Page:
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There are structural issues here too. In trying to cover 17 tumultuous years from both a personal and professional perspective, Scott struggles to find an emotional throughline for his unwieldy story about the Gucci family’s downfall. Instead he relies on opulence and self-awareness to keep things clipping along, which they mostly do thanks to Janty Yates’ spectacular costume design and a soundtrack that ranges from classical opera to Donna Summer and George Michael. 

What "House of Gucci" lacks in consistent character arcs, it mostly makes up for in darkly comic fun—as well as some interesting, if underdeveloped, ideas about how a fashion brand evolves without losing its identity in the process.

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Like Coco Chanel’s famous line about taking off one accessory before you leave the house, "House of Gucci" could’ve used some streamlining. Still, for a film that runs a whopping 2 hours and 37 minutes, it’s impressively breezy and deliciously watchable.

At the heart of "House of Gucci" is a Greek tragedy draped in couture: In trying to climb her way to success by encouraging her husband to embrace his ruthless side, Patrizia wound up writing her own downfall—and, even more violently, his. It’s an arc that Gaga is fully committed to, even when the script lets her down. 

If "House of Gucci" is a fashion collection that never quite coheres, at least she provides a standout showpiece.

In theaters Nov. 24. Rated R. 157 minutes. Dir: Ridley Scott. Featuring: Lady Gaga, Adam Driver, Jared Leto, Al Pacino, Jeremy Irons, Jack Huston, Salma Hayek.

About the writer: Caroline Siede is a film and TV critic in Chicago, where the cold never bothers her anyway. A member of the Chicago Film Critics Association, she lovingly dissects the romantic comedy genre one film at a time in her ongoing column When Romance Met Comedy at The A.V. Club. She also co-hosts the movie podcast, Role Calling, and shares her pop culture opinions on Twitter (@carolinesiede).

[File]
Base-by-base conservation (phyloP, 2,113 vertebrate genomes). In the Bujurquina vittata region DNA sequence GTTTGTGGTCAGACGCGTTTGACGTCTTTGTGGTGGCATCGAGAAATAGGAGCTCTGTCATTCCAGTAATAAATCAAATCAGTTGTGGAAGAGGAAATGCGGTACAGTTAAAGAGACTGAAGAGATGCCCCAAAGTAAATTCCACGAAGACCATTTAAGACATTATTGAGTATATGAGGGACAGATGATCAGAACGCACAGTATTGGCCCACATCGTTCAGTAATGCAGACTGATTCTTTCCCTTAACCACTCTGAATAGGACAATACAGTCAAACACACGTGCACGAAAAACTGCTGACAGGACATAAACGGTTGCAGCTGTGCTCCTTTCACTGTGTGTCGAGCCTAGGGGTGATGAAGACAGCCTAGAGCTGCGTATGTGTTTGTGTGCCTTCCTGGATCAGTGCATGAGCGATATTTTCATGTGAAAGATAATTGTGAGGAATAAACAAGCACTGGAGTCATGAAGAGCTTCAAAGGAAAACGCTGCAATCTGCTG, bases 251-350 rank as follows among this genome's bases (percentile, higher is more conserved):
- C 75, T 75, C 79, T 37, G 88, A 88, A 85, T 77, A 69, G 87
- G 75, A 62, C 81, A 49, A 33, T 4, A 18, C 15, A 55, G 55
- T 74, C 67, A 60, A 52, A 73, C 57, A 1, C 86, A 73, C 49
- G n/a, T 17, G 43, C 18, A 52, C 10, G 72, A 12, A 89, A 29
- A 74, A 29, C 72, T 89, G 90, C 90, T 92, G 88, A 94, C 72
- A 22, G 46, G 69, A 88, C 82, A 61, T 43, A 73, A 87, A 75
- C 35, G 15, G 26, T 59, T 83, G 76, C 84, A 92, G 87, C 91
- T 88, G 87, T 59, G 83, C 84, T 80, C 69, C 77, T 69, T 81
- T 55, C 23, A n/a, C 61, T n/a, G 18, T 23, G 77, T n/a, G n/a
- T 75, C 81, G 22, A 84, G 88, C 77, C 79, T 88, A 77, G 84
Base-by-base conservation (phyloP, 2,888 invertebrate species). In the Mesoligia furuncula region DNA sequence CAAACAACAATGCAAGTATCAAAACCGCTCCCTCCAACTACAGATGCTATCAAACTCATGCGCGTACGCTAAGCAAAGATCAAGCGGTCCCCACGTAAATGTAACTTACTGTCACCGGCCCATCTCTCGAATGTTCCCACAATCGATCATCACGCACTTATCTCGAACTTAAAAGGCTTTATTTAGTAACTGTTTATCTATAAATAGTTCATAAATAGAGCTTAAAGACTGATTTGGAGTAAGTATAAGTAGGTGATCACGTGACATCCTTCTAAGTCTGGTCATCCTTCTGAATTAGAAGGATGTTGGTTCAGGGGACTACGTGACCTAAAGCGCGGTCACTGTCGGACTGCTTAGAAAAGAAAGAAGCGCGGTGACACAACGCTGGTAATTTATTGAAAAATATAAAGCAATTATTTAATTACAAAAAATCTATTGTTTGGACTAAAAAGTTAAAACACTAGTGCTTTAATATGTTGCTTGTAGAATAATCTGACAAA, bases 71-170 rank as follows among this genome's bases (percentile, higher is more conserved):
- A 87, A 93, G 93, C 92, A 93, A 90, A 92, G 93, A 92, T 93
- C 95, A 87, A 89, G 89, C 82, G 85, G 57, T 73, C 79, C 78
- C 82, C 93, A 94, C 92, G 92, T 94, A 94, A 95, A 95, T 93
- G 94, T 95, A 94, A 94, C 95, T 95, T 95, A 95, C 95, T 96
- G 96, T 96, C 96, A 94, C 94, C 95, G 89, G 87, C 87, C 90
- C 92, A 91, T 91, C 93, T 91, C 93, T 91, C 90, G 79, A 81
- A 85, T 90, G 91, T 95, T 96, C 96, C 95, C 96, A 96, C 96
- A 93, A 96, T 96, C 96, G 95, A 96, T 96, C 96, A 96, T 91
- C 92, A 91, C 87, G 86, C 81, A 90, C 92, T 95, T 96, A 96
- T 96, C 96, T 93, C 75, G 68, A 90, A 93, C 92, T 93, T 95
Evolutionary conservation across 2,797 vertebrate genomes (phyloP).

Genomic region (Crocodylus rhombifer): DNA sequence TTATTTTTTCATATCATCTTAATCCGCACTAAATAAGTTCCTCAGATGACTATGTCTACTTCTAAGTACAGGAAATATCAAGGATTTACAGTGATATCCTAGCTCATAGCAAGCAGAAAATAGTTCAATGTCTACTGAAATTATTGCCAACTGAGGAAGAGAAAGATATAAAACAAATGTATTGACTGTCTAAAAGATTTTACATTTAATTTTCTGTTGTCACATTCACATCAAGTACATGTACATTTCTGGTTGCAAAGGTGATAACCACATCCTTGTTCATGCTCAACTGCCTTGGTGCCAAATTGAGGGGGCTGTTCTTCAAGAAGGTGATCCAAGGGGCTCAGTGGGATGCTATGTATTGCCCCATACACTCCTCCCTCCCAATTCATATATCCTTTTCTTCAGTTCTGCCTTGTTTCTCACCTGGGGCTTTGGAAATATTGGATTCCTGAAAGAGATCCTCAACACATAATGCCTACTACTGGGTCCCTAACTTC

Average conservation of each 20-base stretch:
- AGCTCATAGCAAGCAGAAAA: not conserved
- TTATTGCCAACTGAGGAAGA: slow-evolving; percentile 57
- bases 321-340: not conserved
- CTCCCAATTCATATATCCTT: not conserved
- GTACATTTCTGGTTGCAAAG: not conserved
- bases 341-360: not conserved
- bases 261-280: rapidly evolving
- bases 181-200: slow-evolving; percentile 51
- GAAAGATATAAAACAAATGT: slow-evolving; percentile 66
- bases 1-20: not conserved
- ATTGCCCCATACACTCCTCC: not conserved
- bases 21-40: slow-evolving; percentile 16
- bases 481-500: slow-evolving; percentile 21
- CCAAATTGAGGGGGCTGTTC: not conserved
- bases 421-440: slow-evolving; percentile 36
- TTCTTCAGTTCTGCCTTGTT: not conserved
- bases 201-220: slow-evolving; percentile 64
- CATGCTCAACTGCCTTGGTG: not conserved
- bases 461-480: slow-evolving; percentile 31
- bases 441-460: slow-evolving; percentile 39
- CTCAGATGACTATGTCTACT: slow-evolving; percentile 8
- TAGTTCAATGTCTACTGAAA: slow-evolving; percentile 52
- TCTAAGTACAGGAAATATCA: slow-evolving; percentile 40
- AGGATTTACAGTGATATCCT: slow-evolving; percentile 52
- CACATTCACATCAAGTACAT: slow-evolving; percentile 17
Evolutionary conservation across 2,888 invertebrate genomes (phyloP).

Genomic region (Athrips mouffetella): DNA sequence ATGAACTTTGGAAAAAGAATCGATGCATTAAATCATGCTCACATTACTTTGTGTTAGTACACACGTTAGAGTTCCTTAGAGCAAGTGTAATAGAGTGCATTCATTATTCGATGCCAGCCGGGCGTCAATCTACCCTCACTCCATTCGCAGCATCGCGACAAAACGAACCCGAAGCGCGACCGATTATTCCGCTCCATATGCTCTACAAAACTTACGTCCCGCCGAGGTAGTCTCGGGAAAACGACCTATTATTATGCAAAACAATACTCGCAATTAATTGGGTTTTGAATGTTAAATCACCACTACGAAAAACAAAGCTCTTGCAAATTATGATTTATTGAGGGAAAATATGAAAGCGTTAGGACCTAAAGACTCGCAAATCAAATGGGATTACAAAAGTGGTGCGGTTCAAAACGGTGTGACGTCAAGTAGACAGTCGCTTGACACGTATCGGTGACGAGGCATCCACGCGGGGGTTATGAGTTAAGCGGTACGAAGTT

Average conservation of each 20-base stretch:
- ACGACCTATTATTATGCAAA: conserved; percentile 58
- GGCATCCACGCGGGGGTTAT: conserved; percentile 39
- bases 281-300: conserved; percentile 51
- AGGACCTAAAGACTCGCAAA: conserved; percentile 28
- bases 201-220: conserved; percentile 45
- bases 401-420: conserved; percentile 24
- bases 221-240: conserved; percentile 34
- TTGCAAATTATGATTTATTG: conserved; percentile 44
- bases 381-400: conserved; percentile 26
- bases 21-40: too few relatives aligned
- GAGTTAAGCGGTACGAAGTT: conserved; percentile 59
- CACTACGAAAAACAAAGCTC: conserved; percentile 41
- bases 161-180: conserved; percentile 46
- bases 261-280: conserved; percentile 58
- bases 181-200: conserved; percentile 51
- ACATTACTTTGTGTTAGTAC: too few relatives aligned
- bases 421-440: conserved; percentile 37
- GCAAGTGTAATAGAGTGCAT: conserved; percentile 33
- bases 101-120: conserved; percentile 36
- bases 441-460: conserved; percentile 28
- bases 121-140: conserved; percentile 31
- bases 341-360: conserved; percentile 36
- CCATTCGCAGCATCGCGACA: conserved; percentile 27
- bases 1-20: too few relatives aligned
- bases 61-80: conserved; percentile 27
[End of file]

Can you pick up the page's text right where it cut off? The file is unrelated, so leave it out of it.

Brush up for "House of Gucci" with these fashion documentaries streaming (for free) on Tubi

The Gospel According to André (2018): "You can be aristocratic without having been born into an aristocratic family," legendary "Vogue" magazine editor André Leon Talley explains in this documentary about his influential life and career. So take an electric cinematic ride with this haute couture tastemaker. Rated PG-13. 93 minutes. Dir Kate Novack. Featuring: André Leon Talley, Anna Wintour, Whoopi Goldberg, Tom Ford

Karl Lagerfeld, The Kaiser of Fashion (2020): Learn all about the tumultuous life and career of one of the world’s most iconic fashion designers, and then see if you can spot him in "House of Gucci," where he’s played by Italian actor Antonello Annunziata. Rated PG-13. 45 minutes. Dir: Miguel Somoza. Featuring: Karl Lagerfeld.

Diana Vreeland: The Eye has to Travel (2012): The influential fashion editor of "Harpers Bazaar" and "Vogue" takes center stage in this documentary made by her granddaughter-in-law. Rated G. 85 minutes. Dir: Lisa Immordino Vreeland. Featuring: Diana Vreeland

Women He's Undressed (2015): Marilyn Monroe, Bette Davis, Natalie Wood and Katharine Hepburn are just a few of the renowned actors that Orry-Kelly dressed over his three-decade career as a Hollywood costume designer. This documentary takes a peak inside the life and career of the three-time Oscar-winning Australian-American legend. Rated TV-PG. 99 minutes. Dir: Gillian Armstrong. Featuring: Angela Lansbury, Colleen Atwood, Jane Fonda